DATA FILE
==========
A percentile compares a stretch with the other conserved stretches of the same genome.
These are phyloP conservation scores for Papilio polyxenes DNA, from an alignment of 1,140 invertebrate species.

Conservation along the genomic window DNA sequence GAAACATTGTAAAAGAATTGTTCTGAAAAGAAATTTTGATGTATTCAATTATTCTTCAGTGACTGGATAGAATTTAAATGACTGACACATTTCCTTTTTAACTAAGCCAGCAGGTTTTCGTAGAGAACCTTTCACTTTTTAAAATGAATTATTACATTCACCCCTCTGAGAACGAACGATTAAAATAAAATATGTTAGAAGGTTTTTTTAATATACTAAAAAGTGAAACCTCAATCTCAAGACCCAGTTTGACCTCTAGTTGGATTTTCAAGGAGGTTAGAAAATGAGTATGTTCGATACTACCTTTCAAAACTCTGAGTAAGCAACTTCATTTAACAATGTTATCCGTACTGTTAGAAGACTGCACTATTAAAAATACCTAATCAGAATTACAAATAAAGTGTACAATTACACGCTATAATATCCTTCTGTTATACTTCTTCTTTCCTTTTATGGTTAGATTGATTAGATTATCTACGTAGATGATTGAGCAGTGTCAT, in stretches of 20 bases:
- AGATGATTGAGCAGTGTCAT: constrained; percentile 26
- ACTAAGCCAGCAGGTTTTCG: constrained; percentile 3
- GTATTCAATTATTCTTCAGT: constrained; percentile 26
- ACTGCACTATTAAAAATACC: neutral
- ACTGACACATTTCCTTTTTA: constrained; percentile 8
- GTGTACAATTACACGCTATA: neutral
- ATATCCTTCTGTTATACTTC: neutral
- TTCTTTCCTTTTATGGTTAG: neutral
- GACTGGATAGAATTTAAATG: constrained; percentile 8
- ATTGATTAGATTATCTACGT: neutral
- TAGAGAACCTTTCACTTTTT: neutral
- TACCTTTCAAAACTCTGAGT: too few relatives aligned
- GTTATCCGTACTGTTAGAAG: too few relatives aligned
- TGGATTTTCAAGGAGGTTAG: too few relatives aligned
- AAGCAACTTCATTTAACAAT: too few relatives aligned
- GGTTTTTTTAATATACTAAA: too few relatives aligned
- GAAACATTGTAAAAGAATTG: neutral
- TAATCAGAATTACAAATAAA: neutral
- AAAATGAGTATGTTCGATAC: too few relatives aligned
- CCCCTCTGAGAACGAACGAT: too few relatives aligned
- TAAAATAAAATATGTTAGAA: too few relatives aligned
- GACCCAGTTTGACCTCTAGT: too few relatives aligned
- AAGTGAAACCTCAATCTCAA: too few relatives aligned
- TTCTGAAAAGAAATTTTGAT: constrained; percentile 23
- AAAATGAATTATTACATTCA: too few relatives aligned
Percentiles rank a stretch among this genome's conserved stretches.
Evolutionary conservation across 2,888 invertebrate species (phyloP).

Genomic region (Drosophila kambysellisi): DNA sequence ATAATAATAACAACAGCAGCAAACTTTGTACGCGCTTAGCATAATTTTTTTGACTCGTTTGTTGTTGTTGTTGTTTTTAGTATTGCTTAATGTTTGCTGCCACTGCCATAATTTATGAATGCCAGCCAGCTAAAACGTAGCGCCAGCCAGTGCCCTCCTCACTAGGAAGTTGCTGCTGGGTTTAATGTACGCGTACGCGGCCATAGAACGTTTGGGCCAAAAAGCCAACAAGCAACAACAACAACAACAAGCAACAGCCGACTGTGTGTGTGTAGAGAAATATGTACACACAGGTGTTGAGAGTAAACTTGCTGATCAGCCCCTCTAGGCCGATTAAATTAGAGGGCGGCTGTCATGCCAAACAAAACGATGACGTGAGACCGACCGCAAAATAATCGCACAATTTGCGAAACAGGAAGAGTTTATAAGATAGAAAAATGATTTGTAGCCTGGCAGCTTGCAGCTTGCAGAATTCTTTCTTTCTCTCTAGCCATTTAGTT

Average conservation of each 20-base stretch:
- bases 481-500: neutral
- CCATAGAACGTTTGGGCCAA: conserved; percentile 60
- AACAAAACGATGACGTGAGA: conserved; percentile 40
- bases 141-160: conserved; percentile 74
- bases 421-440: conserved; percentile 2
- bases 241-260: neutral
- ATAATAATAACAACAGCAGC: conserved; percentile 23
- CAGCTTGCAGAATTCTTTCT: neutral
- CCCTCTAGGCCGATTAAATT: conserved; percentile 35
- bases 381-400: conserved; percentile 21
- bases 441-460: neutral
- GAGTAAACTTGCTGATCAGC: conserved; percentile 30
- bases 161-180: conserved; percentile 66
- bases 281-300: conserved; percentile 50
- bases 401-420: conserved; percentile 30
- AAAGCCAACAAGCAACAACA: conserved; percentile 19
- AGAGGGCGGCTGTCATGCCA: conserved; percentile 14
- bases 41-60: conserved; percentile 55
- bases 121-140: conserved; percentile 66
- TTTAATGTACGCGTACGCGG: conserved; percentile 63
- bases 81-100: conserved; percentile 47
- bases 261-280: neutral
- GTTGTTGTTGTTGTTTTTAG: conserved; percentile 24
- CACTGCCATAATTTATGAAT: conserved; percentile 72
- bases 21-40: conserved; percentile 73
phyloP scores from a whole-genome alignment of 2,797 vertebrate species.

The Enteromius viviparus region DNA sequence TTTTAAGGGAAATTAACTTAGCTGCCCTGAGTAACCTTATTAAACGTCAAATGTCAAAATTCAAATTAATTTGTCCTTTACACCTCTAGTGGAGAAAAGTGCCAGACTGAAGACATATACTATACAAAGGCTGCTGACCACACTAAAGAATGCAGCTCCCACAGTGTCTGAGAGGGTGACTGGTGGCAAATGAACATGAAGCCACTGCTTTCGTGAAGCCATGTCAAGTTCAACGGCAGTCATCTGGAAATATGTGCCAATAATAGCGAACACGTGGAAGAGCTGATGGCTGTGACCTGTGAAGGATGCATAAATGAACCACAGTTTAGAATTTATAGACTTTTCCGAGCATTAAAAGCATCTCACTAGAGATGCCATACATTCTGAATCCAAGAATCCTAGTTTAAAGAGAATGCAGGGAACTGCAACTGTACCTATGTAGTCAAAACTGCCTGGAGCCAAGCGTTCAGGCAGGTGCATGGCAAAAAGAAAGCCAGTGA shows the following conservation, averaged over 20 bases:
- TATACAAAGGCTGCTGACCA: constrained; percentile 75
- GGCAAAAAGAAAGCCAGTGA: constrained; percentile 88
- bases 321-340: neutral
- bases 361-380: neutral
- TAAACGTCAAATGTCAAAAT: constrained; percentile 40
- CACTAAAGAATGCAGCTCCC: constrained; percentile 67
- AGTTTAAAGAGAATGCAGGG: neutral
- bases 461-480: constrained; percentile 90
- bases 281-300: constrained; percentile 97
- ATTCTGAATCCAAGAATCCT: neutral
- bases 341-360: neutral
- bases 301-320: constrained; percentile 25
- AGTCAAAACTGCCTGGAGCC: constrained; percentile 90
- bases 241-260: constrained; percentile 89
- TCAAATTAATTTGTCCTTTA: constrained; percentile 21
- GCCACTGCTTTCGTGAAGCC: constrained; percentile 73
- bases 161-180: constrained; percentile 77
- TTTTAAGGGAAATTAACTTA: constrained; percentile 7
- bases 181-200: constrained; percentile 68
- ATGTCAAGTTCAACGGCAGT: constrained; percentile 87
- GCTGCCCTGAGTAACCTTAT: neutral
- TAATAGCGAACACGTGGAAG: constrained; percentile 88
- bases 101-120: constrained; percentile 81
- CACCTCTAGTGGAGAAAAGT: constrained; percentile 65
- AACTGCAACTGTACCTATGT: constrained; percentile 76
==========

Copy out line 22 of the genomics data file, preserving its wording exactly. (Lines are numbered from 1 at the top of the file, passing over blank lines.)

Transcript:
- AAAATGAGTATGTTCGATAC: too few relatives aligned